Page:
A Friday report from economists at the University of Connecticut paints a dire economic picture for Connecticut, suggesting that it may take a decade for the state to recover from the COVID-19 pandemic.
“It looks bad. Even an optimistic scenario argues recovery will be slow and painful; a more realistic assessment sees Connecticut struggling to recover in employment, real output, personal income, and state revenues out past 2030,” economists Fred Carstensen and Peter Gunther write in the long-term forecast report from UConn’s Connecticut Center of Economic Analysis.
The state’s economy was still struggling to rebound from the Great Recession and was trailing its previous employment peaks when the pandemic hit. In April, Connecticut saw a “deep plunge” in 277,000 job losses. The report says Connecticut is now poorly positioned to grow high-wage jobs because it “disconnected from the modern data-driven” economy even as the finance and insurance industries have become “increasingly IT intensive.” Before the pandemic Connecticut was already seeing high-paying jobs be replaced with low-paying ones.
“You can regain jobs even as your economy is shrinking. There was a progressive migration of the high-skill, high-wage jobs out of Connecticut and in-migration of low-skill, low-wage jobs,” he said. “As we added jobs we were going backwards.”
Meanwhile, the COVID-19 situation remains troubling. The virus is expected to kill one in every 1,000 Americans before the end of the year and leave 1.5 million survivors with permanent damage, according to the report.
“Of all those who recover 20% to 30%, it now seems, will have ongoing disabilities and chronic conditions. To state the obvious, the dead do not work” and people with disabilities may be less productive, the economists wrote.
The report calls for strengthening the state’s IT infrastructure and investing in data centers. The economists also recommend redeveloping Sikorsky Airport in Stratford, utilizing the state’s deep water ports, and moving to greener electricity generation methods like solar and offshore wind generation farms.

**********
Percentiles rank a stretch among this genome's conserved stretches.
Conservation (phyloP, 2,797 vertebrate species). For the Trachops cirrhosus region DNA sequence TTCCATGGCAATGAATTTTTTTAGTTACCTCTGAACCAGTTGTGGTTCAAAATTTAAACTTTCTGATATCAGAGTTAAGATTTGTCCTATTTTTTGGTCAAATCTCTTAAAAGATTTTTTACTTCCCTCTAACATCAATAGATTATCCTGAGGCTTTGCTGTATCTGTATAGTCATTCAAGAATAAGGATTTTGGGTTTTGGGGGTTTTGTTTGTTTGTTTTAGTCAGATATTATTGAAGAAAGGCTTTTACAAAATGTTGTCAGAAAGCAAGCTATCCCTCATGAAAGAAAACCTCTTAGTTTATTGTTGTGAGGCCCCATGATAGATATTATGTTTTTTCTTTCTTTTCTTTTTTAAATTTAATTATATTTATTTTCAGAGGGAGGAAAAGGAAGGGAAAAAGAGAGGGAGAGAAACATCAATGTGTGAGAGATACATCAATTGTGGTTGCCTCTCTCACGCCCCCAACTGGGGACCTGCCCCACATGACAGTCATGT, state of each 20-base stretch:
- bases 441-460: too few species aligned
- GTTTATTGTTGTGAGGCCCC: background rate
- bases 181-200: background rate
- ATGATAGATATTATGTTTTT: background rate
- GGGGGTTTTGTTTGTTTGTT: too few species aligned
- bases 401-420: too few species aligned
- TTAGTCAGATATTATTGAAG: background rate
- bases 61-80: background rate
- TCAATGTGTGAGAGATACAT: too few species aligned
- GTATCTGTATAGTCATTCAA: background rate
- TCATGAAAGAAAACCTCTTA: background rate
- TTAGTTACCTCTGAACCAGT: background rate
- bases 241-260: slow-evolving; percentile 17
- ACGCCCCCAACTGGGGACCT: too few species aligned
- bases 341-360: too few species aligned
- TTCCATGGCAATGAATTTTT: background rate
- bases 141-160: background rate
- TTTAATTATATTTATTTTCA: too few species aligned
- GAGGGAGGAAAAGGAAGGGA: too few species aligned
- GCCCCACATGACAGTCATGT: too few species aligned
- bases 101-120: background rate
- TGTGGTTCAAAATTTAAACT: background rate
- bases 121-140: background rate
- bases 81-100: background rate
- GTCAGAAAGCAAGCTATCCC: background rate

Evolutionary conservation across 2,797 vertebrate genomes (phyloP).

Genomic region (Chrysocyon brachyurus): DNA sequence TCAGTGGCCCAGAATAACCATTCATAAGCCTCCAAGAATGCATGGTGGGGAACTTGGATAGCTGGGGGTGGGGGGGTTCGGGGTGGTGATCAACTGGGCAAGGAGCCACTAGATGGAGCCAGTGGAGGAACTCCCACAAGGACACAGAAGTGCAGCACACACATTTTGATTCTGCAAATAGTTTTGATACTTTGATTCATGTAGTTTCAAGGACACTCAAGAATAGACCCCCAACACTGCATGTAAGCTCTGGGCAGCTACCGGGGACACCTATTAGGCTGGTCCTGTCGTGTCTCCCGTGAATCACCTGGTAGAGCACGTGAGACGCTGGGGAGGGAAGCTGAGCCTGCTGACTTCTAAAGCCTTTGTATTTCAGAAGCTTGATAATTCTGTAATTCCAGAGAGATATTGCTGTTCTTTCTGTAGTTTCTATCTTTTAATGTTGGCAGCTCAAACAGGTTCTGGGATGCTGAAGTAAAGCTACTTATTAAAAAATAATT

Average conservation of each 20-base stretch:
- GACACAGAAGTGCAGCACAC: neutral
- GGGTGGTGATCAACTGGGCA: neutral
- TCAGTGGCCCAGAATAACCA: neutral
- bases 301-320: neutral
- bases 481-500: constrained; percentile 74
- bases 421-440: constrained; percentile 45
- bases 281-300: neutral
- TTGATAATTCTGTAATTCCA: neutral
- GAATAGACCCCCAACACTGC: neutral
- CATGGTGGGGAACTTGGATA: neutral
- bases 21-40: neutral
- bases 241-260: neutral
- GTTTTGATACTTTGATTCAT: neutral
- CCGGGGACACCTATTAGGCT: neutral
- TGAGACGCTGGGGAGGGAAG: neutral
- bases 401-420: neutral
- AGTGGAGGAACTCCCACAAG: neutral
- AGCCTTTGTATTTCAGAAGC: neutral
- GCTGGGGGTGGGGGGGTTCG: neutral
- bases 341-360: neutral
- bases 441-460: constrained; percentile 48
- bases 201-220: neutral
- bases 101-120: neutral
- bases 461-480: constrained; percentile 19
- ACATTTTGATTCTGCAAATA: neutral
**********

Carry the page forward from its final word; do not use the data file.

The economists acknowledge that pandemic-related shutdowns and disruptions have led to significant losses but they pose that the result could be, “… the best of times. It is now clear there will be no V-shaped recovery, as early modelling of the COVID-19 economy suggested. Recovery is going to be long, arduous, and uneven.”
Gov. Ned Lamont was more cautiously optimistic about the state’s economic situation during a news briefing Thursday evening. This week, the state revised its tax revenue figures upward by $454 million, shrinking the state’s projected budget deficit to $1.2 billion. Lamont said the improvement was driven in part by tax collections from the rebounding stock market and people moving into the state.
Meanwhile, according to the Labor Department, the state has recovered 60% of the jobs it lost during the plunge in March and April. Lamont said the state has seen “relative good news” when it comes to the economy.
“Take nothing for granted,” he said Thursday. “We’ll see where the trend goes going forward but it’s good news for us if we can keep it going, keep our economy going and we can only keep our economy going if we keep COVID in check.”
COVID-19 cases are steadily rising in Connecticut and elsewhere. As of Thursday, the state had 19 of its 169 towns in the “red alert” zone of more than 15 positive cases per 100,000 residents.
In their report, the economists said that impact of the virus may be prolonged as a result of fears associated with a potential vaccine.
“There is great confidence in the medical community that we will get an effective vaccine, but its politicization has significantly reduced willingness of Americans to take the vaccine, possibly extending yet further the impacts of COVID-19,” they wrote.